This line of argument Scripture itself suggests to be the true one. The conflict with evil is ever represented in it as a real thing, and a necessary, not to be dispensed with by the mere fiat even of Omnipotence: and that because Omnipotence in God means necessarily Omnipotent Wisdom,* as it does Omnipotent Love. Thus He "willeth not the death of a sinner," yet they die. Who will say He wills their sins? and yet they sin. And when we are told of some that "it is IMPOSSIBLE to renew them again unto repentance," (Heb. 6:4-6) if we are to take such words in their full and apparent sense, must we not believe that Omnipotence had in their case found its limit? or can we say God would not still have renewed them, if He could? In the face of His own repeated protestations, can we believe that through His pleasure sinners, however much sinners, could not be renewed?

{*It seems to me that herein Mr. Birks' argument as to the limitation of Omnipotence in measure fails, that he does not insist enough that the limit is only that imposed by the Divine Perfections.}

If we touch mysteries on all sides here (and so we do), all the more must we keep to the simple, plain assurances which are the silver thread guiding us through the apparently, and to us really, inextricable labyrinth. God is God, because God is good: and to this His word holds us fast.

On the other hand it does not represent Him as baffled by the evil, and having to undo His own handiwork, as if man's will were thus triumphant above His. The reality of the conflict with evil gives the only basis for the reality of victory over it; and that victory is assured. "The Lord hath made all things for Himself; yea, even the wicked for the day of evil;" (Prov. 16:4) not their wickedness surely, but themselves. Praise Him therefore they shall, as "all His works" (Ps. 145:10) do. The "vessels of wrath" and "to dishonor," (Rom. 9:22; 2 Tim. 2:20.) are still "vessels," and have their use. Who shall say that "to show God's wrath, and make His power known," is not such a necessity in divine government as in any other?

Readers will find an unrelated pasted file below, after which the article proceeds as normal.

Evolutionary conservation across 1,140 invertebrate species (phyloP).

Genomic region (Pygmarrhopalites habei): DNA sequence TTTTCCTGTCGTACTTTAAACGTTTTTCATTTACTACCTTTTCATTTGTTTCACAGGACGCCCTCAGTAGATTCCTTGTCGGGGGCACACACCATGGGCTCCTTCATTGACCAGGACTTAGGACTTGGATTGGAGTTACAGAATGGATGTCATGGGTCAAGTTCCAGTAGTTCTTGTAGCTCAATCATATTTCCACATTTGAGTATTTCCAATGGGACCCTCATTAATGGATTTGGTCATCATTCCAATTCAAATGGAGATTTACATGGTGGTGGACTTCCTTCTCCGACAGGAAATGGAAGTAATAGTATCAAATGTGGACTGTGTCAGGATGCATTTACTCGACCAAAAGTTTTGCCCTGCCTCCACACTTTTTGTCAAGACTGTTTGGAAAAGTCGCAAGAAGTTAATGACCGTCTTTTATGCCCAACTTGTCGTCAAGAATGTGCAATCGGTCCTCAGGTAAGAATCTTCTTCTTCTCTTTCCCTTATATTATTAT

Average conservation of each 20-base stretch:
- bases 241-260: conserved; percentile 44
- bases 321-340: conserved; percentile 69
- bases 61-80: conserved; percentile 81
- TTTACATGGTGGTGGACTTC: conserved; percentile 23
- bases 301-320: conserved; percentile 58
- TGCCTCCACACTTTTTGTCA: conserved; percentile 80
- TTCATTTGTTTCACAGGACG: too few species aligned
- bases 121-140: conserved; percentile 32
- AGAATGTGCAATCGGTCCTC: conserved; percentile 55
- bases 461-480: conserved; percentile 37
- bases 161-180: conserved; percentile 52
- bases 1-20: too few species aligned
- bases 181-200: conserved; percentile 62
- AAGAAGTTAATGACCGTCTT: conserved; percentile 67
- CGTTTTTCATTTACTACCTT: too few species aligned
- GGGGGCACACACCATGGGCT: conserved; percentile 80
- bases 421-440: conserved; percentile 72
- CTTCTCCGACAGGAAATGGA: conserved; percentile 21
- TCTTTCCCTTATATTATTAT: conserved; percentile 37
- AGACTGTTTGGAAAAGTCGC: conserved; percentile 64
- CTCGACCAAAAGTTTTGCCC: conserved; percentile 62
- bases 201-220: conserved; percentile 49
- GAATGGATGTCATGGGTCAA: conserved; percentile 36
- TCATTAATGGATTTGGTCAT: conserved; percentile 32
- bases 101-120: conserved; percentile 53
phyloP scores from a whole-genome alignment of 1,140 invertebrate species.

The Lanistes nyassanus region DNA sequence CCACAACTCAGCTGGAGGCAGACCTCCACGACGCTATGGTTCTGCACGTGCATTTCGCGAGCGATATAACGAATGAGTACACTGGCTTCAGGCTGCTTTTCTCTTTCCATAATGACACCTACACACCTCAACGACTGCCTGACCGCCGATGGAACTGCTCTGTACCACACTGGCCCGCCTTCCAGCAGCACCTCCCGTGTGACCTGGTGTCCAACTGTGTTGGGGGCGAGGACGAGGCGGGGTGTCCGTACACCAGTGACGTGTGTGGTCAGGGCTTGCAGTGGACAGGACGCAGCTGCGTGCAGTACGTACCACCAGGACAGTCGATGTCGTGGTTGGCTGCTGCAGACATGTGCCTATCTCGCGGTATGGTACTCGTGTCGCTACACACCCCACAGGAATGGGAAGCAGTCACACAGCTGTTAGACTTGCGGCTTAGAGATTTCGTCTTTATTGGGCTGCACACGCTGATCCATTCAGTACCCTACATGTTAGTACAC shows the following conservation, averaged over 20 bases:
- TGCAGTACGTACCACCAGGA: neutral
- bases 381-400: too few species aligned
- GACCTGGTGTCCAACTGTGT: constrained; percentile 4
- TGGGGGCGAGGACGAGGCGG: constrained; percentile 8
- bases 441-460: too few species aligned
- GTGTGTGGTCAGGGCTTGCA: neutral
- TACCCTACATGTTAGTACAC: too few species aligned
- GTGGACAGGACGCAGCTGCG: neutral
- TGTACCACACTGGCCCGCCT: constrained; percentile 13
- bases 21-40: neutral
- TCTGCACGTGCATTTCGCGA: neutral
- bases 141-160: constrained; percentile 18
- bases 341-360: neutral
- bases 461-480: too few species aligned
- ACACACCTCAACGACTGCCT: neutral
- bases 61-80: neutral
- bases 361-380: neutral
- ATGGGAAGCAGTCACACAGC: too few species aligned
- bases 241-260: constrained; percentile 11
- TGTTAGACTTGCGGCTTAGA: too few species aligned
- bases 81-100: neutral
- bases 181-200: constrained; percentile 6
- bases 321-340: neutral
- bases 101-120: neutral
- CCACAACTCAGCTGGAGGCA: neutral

The eternity of sin is the real basis of the eternity of punishment. If in this life God has with any spent all available resources in vain for their deliverance, so that He should Himself have to say "it is impossible to renew them," what less than "eternal fire "can be the award of those of whom He has had to say, "he that is unjust, let him be unjust still; and he that is filthy, let him be filthy still"? Mr. Greg tells us:* "No subtlety of logic, no weight of authority, will induce rightly constituted minds, which allow themselves to reason at all, to admit that the sins or failings of time can merit the retribution of eternity, — that finite natures can, by any guilt of which they are capable, draw upon themselves torments infinite either in essence or duration." But, although we must allow that that is the way the doctrine of eternal punishment has been often sought to be justified, it is not the scriptural ground of it. Nay, it is one which has obscured the subject it was meant to clear; for it represents God in judgment as merely at the best exacting the full extent of penalty, even supposing it proved that that were the extent.

{* Enigmas of Life, p. 271.}

Mr. Constable represents the view I am advocating as one in which the "Augustinian theorists" are taking new ground. That is of little moment, that it should be new to them, if only it be a return to Scripture. At the same time I cannot accept Prof. Mansel as the exponent of it, if Mr. Constable gives justly his exposition.* Scripture gives no hint of "sins throughout eternity increasing in number, in magnitude, and in guilt! Condemnation and punishment throughout eternity gathering force and falling more terribly upon the wretched sufferers"! We may agree perfectly with Mr. C. that "Scripture, from first to last, says not one word of the sins of hell." And with Mr. Girdlestone, as he quotes him, that "as the saved will be raised above the possibility of sinning; so the lost will be sunk below it." But while sin in act will be thus restrained by punishment, he that is unjust will not be less unjust, nor he that is filthy less filthy. Restraint is not reformation. The eternal state is one fixed absolutely and bounded on all sides, as Mr. Birks suggests with probable truth a "lake of fire" may intimate.